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Brian Jenkins

8447963498_bdaa12932a_oTo simply be content is a difficult thing. It requires a person to have worked out what is important to them, to be willing to sacrifice certain goals and to be happy with what they are able to do.

Brian Jenkins is one of those rare people who seems content.

“I originally qualified from St George’s in London. I came back to Wales to start my anaesthetic career. I started off giving anaesthetics in Bridgend General Hospital. I came to Cardiff in 1985. I was a trainee here for a number of years and eventually got a consultant post in 1992,” he says. “It was an honorary consultant post because my main contract was with Cardiff University as a senior lecturer.”

His soft valleys accent has not been lost and makes his list of achievements sound humble despite the impressive length of things which he has accomplished.

“For many years, I did managerial and leadership roles within the NHS. I was head of department, clinical director, associate clinical director for nearly 15 years. I’ve been interested in teaching acute pain during most of that time and I was appointed lead for clinical skills in the undergraduate curriculum in 2007,” he says. “I was later appointed as academic lead for quality and clinical governance in 2009. I’m now sub-dean for quality, governance and compliance. In 2014, I was appointed as deputy director of anaesthetics here. In 2013, I was appointed as editor for Anaesthesia. My main interests are critical care, acute pain and medical education.”

Jenkins says that he has been very good at balancing things in his career. His current workload is witness to that fact but it’s the pure enjoyment which he has taken from doing his job that is inspiring:

“I like the process of giving anaesthetics. I like critical care. My sideline has pretty much always been teaching and medical education. I do like the academic side and most of my career has been balancing the academic and clinical sides of my job,” he says. “So, throughout my career, I’ve basically done as I liked to rather than what I probably should have done as an academic and produced lots of research papers. But on the upside of that, I’ve enjoyed pretty much all I’ve done rather than being driven by the academic career requirements.”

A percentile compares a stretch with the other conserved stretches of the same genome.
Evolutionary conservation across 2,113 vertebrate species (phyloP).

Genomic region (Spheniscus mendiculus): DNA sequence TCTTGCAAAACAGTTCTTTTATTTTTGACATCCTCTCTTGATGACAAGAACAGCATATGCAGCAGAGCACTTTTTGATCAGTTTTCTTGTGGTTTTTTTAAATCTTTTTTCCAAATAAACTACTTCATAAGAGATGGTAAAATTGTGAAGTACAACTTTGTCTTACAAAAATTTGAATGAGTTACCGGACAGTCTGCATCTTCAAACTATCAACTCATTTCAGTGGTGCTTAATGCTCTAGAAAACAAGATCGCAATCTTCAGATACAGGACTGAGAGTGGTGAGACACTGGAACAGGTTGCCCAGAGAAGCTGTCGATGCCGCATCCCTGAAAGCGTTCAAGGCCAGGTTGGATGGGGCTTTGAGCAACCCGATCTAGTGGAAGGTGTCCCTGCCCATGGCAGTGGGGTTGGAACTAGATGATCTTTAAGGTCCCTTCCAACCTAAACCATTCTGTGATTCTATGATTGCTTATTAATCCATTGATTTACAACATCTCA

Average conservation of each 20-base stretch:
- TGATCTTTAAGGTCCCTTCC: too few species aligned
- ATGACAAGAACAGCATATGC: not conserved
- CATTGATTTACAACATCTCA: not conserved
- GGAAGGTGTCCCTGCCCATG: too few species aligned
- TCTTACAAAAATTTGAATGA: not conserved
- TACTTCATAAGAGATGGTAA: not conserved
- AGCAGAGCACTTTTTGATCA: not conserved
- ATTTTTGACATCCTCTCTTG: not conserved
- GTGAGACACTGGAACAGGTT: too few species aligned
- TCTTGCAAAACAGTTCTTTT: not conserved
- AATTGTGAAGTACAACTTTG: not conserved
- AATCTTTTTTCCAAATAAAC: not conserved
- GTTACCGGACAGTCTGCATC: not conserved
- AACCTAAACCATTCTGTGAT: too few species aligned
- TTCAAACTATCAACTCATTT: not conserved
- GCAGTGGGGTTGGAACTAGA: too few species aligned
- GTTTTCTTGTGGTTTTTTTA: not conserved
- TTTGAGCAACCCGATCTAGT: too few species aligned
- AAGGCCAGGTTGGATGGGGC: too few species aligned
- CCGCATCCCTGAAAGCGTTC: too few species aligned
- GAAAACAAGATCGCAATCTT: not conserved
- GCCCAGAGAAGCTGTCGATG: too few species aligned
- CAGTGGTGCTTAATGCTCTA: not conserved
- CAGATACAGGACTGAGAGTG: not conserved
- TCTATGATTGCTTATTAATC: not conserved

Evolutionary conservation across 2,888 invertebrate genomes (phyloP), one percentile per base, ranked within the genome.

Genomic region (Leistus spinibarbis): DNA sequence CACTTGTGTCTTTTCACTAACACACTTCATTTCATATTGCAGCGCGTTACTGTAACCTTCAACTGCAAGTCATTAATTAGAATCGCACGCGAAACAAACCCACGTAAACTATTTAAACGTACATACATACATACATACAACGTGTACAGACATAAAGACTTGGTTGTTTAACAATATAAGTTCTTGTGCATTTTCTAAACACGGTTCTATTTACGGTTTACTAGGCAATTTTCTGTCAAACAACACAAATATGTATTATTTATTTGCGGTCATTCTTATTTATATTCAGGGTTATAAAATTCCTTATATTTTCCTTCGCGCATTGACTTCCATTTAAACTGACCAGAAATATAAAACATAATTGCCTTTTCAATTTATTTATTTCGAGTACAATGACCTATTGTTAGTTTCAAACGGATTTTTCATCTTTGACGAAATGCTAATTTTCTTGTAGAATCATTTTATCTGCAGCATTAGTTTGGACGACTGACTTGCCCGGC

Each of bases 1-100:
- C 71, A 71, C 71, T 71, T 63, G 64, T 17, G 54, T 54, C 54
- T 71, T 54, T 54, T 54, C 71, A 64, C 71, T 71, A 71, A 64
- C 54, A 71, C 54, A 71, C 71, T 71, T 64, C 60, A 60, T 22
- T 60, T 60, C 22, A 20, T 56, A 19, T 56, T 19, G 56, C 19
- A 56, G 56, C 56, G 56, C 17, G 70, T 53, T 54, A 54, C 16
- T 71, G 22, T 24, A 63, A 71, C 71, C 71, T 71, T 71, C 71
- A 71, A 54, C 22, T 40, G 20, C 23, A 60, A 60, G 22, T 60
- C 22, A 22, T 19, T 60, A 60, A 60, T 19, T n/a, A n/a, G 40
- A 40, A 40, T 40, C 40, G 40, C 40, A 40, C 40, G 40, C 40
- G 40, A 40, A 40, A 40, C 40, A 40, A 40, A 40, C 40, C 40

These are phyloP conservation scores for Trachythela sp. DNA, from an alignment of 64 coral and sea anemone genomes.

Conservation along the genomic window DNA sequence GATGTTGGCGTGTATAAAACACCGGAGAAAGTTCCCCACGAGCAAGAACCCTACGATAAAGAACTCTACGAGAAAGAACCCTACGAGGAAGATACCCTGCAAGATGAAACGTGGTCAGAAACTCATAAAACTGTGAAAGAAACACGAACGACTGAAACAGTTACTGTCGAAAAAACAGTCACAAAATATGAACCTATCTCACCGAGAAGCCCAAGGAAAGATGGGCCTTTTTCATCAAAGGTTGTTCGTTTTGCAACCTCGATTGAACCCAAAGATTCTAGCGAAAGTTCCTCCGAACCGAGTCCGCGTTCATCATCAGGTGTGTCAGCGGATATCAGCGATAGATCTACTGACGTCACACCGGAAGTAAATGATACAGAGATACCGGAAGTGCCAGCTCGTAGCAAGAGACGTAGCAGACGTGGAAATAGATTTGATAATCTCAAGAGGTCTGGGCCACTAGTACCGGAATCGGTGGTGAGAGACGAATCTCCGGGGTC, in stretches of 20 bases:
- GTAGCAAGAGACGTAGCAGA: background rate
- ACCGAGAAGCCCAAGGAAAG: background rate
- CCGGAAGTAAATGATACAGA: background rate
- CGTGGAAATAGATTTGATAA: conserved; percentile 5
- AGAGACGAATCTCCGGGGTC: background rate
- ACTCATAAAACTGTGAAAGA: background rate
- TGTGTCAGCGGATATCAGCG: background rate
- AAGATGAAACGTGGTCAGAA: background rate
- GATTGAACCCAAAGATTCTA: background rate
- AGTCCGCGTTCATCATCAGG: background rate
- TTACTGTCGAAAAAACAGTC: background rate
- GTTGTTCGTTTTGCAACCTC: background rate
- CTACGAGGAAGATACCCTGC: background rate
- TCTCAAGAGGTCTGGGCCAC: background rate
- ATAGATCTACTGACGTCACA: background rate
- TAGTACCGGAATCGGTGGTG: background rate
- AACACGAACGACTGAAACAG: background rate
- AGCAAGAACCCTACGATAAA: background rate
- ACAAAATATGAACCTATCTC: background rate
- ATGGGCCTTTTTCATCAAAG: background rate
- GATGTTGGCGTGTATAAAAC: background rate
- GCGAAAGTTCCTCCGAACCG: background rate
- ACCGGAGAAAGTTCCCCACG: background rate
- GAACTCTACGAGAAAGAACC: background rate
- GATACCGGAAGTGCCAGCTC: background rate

And it is this ethic which has really defined Jenkins. In what might otherwise have been a career concerned primarily with progression through the ranks by completing research and publishing papers, Jenkins chose the difficult way.

“I’ve had a fairly long career. Over 20 years things have changed for the better or worse in different places. When I first started I was told: ‘Do what you like, but don’t do medical education because it’s not good for your career,’” he laughs having ignored this advice. “From a career point of view, that was probably true. But I did like it better than research. I think what I’m here to do is to make sure that things get done. I manage. I’ve been a successful manager over the years.”

This ability to manage well has seen him take on many external activities and when he elaborates, you cannot help but wince thinking of how busy he must be:

“I’m external fitness to practise adviser at St George’s in London and a few other places too. The quality role on its own is about four half day sessions of my job. Then there’s three sessions of clinical. Then there’s two sessions which are emergency. Then I also have to fit in the different academic parts of my work.”

However, unlike all of us who winced at the thought of such a full diary, Jenkins enjoys the challenge and here is where his contentment lies: he is happy to continue doing what he has always done.

“I’m a child of the 60s. We preferred to do what we enjoyed. Getting a work life balance is more important than the job. At the end of the day, some of the best advice I’ve had is to invest in people rather than institutions. Unlike many people, I haven’t been divorced. I have two grown up children who I still get on with,” he explains. “I see a lot of people whose focus is work and the rest of their life crumbles in the meantime. When they retire, they’ve got nothing to go back to and that’s sad. I see it as a potential trap for an academic member of staff. I haven’t done that. I’ve chosen to invest in family and put them first. That incurs a professional expense though. A lot of universities prioritise medical education but Cardiff’s prioritised the research agenda. That’s because Cardiff’s one of the Russell Group universities and the priority is the research profile.”

It is clear that Jenkins is a person who knows where he is and what he is doing and even looking to the future, he seems remarkably sure of where he wants to go with his career:

“I don’t really mind about becoming a professor or anything. It’s just words. The money would be nice but not at the expense of anything else. My wife just spends it anyway!” he says laughing aloud. “I’d like to continue down multiple roads. I enjoy the mix. I’m happy with what I do and I think for me the real indicator is that I can make a difference. When I started the managerial role, that made a big difference. Medical education, I’ve started to make a difference. Now that I’ve got this deputy director of department role, I will make a difference there. As long as I can see that my footprint on life has been to make a difference, I think that’s a good indicator of success really.”